Courtesy Photo
** stars 106 minutes | Rated: R
Opened: Friday, March 5, 1999
Directed by Harold Ramis

Starring Robert De Niro, Billy Crystal, Lisa Kudrow & Chazz Palminteri


One of a rare breed of movie that might actually improve on video, "Analyze This" won't feel so disappointing in the comfort of your own home. A good movie for doing chores to. Sadly, there's nothing that could improve the self-distructing last act.

   VIDEO RELEASE: 8/17/99

De Niro, Crystal just miss in comedy about whimpering wise guy and his intimidated shrink

By Rob Blackwelder

Yes, "Analyze This" has many generous bursts of hilarity, especially with Robert De Niro goofing on the kind of mobster roles that made him by playing a mafioso with high anxiety.

Yes, casting him as a hoodlum headcase opposite Billy Crystal as his reluctant shrink is damn funny all by itself.

No, this isn't enough to carry the picture. In fact "Analyze This" degrades so dramatically that in the last act Crystal is reduced to ad libbing through an over-long mock-wise guy schtick, taking his best shot at Robin Williams-dom and tanking.

From the early going the movie is funny, but plagued by pacing problems and jokes that require entire scenes to set up a single zinger.

Having become an insomniac through the stress of a turf war, kingpin De Niro has his most trusted henchman quietly find him a psychiatrist, played with nervous hesitation by Crystal.

Their first meeting is supposed to be comically tense, but while Crystal's duress comes through clearly enough, De Niro seems to be sleep-walking through his intimidation tactics. But by the end of the scene, he's feeling pretty good about himself.

"The load?" he says, "Gone! Where is it? I don' know. Youse have a gift, my friend."

"No, I don't," Crystal says sheepishly.

"YES, you do!" De Niro glares with violent, funny compulsion.

The next thing the shrink knows, there's a huge fountain in his yard. A gift from his new client.

Directed by Harold Ramis, who has a spotty track record ("Groundhog Day" on the one hand, "Multiplicity" on the other), "Analyze This" has bright moments of whimsical inspiration, most of them revolving around the often impromptu therapy sessions. When Crystal tells him to take out frustration by hitting a pillow, De Niro pulls out a hand cannon and blasts holes in his couch. Apprised of the meaning of the term Oedipal complex, De Niro wrinkles his nose and pronounces "@#$%&-ing Greeks."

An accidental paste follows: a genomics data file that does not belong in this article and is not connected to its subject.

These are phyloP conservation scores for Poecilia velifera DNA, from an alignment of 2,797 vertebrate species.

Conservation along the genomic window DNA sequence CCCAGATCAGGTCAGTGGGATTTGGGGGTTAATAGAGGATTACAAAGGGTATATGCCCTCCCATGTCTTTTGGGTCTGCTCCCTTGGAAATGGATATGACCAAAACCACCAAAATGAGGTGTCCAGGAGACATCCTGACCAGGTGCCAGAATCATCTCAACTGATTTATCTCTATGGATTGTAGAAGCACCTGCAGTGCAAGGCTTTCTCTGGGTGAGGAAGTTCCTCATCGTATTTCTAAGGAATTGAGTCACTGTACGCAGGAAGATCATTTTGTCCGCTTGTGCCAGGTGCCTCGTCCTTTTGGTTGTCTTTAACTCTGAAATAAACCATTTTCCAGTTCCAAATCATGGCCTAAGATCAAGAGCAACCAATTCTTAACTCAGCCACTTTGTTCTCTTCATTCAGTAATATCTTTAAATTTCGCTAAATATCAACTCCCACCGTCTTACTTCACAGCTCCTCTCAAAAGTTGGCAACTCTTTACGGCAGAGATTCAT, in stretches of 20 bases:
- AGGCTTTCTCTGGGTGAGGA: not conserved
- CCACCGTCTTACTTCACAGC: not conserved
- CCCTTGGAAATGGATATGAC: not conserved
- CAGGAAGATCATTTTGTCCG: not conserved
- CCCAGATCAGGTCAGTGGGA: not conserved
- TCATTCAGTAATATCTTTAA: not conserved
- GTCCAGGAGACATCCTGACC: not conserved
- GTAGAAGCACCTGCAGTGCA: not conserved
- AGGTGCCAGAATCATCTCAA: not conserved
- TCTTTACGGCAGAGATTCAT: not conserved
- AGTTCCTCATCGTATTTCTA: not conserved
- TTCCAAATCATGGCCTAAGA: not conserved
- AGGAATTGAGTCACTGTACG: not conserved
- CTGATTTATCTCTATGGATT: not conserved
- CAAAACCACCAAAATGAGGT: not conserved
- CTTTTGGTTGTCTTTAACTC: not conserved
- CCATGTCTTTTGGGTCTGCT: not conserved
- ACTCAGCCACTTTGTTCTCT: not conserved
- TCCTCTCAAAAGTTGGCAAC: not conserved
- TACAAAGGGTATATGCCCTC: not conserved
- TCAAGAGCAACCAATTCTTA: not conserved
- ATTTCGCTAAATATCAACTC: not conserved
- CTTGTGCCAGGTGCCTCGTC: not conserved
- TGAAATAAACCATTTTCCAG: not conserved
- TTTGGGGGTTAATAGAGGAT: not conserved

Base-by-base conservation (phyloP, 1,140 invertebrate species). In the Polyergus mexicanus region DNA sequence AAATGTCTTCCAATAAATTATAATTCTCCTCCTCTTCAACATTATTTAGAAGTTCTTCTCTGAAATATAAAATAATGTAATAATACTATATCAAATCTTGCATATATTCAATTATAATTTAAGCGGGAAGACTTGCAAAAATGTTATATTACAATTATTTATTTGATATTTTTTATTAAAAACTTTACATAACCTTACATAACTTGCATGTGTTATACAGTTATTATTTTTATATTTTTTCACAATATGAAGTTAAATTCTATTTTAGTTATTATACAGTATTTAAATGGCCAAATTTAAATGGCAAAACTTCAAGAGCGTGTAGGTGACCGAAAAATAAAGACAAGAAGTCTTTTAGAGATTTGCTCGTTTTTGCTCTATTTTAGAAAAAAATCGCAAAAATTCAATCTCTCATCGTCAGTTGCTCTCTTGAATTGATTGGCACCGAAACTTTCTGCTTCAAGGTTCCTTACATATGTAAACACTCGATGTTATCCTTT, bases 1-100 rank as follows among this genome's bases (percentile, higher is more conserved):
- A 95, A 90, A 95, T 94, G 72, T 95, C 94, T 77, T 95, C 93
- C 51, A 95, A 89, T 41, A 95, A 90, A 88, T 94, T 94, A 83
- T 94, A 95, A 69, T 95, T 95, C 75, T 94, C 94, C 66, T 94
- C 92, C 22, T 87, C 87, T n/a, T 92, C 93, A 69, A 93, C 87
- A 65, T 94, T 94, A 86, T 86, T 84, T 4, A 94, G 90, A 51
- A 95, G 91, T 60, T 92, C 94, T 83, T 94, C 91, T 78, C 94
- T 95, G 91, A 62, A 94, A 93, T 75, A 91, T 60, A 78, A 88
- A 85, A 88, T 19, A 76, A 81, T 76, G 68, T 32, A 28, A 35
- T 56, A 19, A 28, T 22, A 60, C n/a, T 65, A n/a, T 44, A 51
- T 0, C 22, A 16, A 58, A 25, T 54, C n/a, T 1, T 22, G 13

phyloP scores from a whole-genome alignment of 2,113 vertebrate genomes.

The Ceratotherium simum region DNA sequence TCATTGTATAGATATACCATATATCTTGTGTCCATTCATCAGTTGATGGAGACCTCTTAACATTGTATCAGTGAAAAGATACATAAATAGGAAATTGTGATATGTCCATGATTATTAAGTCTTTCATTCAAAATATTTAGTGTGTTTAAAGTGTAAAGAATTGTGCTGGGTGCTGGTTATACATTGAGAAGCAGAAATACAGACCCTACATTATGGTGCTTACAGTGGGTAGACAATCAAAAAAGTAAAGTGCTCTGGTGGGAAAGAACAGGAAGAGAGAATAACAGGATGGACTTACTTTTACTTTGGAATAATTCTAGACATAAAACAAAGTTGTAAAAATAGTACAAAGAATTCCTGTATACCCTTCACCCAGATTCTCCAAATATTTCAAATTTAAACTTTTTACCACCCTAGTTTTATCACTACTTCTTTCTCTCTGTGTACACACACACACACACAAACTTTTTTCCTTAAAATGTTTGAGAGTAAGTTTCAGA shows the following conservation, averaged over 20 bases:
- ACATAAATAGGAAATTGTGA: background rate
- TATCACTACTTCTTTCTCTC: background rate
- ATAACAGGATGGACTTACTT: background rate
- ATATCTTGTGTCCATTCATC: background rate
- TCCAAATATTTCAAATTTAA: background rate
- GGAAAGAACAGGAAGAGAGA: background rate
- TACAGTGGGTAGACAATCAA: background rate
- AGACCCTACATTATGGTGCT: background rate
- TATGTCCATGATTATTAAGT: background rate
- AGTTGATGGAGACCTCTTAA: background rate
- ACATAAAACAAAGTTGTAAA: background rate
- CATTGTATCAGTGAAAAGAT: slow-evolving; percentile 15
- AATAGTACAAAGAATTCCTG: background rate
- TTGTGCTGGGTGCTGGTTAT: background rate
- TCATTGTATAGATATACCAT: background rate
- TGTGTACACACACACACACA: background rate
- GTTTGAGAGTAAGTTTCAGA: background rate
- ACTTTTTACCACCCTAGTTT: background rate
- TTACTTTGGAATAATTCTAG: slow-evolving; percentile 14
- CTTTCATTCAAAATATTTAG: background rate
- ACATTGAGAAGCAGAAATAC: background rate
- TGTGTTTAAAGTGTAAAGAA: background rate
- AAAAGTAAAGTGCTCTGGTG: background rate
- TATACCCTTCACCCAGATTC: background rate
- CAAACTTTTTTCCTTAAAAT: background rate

The story stalls when it becomes dependent on the mobster's physiological problems disrupting plans for the shrink's impending marriage to a TV reporter, played by Lisa Kudrow. And that part of the plot is already full of holes on its own, not the least of which is that Kudrow and Crystal are a highly improbable couple even before they open their mouths to argue.

The rest of the movie is mocked mob cliches (rival mobster Chazz Palminetri shouting "I want him dead, dead, DEAD!" and in the same breath, "Do you like these pants?") colliding with comical wedding disaster cliches, and a little FBI coercion thrown in to create a doctor-patient confidentiality crisis that threatens to end with the analyst in concrete galoshes because he knows too much.

By the time Crystal's ad lib catastrophe rolls around -- he pretends to be a Jewish-Italian consigliere representing De Niro at a meeting of top level mob bosses -- "Analyze This" has already been out of steam for a good 40 minutes.

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